"I wasn't able to answer this q since I didn't know the value of '\u0042' "
A couple of things: first, although you didn't know the value of '\u0042', you should still be able to eliminate the choices that read "prints A", "prints A,B,C,Default", and "prints Default" because those choices do not rely on your knowing the value of '\u0042'; those choices rely on your knowledge of the switch statement. Once you eliminate those choices, you have a 50-50 chance between "Prints Default A,B,C" and "Prints B,C".
Second, in the years that I've been programming, I've memorized only a few values from the ASCII table (which maps into Unicode):
Briefly, I've memorized NUL because it is used so much by C/C++ programmers; LF and CR from parsing files, and although I know one is 10 and the other 13, I'm never really sure which is Rosencrantz and which is Guildenstern; (Space) because it is important and an island unto itself; '0' because I can figure out all the other base 10 digits by adding 48 to their offsets; and 'A' and 'a' because similar to numbers, I can figure out all upper and lower case letters by adding 'A' or 'a' to their offsets in the alphabet.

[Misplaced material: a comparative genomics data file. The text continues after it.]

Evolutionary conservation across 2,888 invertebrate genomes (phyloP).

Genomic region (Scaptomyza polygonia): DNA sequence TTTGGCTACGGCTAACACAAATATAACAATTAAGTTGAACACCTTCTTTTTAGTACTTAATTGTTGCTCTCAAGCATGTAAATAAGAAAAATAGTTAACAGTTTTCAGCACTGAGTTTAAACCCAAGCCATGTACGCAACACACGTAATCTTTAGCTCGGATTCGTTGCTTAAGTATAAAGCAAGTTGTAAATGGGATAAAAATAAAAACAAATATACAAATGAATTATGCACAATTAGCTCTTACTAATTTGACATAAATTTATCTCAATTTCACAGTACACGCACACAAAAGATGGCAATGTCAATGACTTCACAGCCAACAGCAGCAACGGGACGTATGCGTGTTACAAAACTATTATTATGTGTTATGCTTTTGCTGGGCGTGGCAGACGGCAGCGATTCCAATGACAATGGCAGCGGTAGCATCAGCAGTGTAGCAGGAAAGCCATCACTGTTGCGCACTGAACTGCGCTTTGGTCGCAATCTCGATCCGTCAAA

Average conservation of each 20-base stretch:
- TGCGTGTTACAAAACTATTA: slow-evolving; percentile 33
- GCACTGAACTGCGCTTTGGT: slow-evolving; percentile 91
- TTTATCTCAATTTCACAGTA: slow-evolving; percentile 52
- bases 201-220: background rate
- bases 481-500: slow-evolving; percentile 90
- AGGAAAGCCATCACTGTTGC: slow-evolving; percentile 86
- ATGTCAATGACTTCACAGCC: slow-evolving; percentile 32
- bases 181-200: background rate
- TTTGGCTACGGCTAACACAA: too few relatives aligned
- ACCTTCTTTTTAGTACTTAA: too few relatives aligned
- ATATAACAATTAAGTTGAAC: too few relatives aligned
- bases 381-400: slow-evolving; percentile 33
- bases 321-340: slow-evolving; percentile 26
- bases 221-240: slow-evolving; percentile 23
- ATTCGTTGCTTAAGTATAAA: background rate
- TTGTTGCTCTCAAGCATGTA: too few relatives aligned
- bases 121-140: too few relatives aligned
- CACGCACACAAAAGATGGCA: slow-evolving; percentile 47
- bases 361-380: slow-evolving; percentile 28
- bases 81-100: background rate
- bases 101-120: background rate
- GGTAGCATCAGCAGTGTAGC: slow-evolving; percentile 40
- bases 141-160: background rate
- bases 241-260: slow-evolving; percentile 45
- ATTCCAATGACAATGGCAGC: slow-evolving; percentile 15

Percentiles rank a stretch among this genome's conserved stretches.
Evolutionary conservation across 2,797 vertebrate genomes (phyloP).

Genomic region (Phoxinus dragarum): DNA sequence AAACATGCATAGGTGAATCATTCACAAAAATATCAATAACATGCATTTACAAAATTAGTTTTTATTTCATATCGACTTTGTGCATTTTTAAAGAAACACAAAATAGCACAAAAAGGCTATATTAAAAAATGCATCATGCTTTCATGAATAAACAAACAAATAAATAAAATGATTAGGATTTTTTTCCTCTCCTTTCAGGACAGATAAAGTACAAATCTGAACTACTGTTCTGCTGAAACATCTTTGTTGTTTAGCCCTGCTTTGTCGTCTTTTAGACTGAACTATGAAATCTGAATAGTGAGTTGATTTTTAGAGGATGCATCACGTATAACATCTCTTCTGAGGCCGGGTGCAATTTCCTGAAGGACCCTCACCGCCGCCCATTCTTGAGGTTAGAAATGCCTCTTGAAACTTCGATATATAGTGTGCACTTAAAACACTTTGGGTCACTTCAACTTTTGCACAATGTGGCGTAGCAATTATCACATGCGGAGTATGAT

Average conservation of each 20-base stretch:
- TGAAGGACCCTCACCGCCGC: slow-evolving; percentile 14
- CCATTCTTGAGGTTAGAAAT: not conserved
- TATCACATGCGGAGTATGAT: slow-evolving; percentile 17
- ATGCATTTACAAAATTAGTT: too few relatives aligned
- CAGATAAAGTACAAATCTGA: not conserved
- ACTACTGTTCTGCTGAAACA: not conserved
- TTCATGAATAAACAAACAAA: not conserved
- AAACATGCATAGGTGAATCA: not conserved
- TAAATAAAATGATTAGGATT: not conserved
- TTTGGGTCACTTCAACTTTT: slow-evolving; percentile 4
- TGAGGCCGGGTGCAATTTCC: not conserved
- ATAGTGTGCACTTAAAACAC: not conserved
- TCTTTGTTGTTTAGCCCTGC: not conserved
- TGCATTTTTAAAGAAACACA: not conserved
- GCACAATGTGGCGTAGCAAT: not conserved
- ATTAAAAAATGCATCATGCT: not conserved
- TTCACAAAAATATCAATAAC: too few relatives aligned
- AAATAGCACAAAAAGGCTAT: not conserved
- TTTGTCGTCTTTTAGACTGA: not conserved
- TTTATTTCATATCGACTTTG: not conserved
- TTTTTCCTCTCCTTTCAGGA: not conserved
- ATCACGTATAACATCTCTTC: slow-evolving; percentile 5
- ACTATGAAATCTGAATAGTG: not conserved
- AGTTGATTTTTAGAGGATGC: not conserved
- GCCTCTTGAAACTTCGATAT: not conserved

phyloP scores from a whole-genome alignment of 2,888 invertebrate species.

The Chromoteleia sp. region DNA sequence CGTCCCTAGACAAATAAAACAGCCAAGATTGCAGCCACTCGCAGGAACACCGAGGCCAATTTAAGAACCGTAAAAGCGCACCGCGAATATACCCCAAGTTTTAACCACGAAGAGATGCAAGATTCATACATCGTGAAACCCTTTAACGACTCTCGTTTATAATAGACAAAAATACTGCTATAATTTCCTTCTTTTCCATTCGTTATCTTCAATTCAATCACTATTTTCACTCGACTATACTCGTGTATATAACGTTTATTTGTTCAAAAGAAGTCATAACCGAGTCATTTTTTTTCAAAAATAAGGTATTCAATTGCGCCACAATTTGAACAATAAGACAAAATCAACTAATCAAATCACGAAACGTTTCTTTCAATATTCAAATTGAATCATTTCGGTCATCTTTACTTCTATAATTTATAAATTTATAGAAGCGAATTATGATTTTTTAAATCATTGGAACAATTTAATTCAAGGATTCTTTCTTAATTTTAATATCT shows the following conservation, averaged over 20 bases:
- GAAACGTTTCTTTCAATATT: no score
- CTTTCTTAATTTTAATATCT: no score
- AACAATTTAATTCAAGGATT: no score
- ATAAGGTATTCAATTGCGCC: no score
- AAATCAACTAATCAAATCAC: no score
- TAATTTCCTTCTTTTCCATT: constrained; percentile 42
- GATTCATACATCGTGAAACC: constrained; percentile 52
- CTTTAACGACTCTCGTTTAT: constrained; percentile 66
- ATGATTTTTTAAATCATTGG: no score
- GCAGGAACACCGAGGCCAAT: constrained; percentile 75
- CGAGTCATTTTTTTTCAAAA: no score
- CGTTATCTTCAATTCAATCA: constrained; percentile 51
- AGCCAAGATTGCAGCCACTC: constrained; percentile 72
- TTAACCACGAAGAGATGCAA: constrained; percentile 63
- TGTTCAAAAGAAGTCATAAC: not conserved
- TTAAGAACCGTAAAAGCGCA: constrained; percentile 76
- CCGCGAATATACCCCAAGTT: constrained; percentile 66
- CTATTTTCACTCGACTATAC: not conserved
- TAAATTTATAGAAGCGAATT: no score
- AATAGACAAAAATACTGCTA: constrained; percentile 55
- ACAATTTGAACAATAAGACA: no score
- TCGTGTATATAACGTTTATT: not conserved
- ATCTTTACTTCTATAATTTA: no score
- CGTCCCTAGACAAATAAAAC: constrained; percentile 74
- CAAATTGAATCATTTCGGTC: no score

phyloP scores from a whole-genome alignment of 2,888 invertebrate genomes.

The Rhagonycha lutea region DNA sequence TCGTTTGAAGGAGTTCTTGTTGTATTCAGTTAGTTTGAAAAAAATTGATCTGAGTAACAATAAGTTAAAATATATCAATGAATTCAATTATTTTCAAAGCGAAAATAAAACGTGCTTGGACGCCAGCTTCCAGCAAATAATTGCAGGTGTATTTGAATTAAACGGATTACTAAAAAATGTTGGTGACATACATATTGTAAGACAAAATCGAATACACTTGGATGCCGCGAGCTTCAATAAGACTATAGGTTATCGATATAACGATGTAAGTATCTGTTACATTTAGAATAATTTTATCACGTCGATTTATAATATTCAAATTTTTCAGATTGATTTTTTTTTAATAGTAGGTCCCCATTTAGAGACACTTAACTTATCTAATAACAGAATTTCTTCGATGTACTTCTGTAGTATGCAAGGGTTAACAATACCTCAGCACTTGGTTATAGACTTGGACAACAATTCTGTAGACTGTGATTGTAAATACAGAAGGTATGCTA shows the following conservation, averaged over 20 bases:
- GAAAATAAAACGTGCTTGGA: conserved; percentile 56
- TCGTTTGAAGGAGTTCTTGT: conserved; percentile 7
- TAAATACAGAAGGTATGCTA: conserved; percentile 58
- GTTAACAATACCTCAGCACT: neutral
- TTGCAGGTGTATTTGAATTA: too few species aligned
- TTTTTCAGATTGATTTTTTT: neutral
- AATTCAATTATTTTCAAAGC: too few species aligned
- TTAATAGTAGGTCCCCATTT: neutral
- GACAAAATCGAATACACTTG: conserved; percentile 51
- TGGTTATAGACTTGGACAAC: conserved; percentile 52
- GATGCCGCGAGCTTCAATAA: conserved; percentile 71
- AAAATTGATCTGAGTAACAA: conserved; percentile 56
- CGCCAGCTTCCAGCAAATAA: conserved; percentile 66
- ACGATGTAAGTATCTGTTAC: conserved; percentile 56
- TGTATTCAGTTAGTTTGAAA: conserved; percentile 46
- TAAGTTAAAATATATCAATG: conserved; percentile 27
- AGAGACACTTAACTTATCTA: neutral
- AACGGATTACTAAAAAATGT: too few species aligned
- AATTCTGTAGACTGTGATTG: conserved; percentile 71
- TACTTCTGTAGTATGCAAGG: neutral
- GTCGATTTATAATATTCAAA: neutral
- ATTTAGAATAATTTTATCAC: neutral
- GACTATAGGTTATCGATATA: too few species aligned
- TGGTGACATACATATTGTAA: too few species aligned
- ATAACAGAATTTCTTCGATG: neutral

In effect, I can quickly figure out 66 ASCII values by knowing seven values in the ASCII table. These are perhaps also the 66 most commonly found and important to know.
Finally, all I really know from the table are the ASCII values (e.g., 'A') and their decimal equivalents (e.g., 65). I do a quick hex computation as needed.
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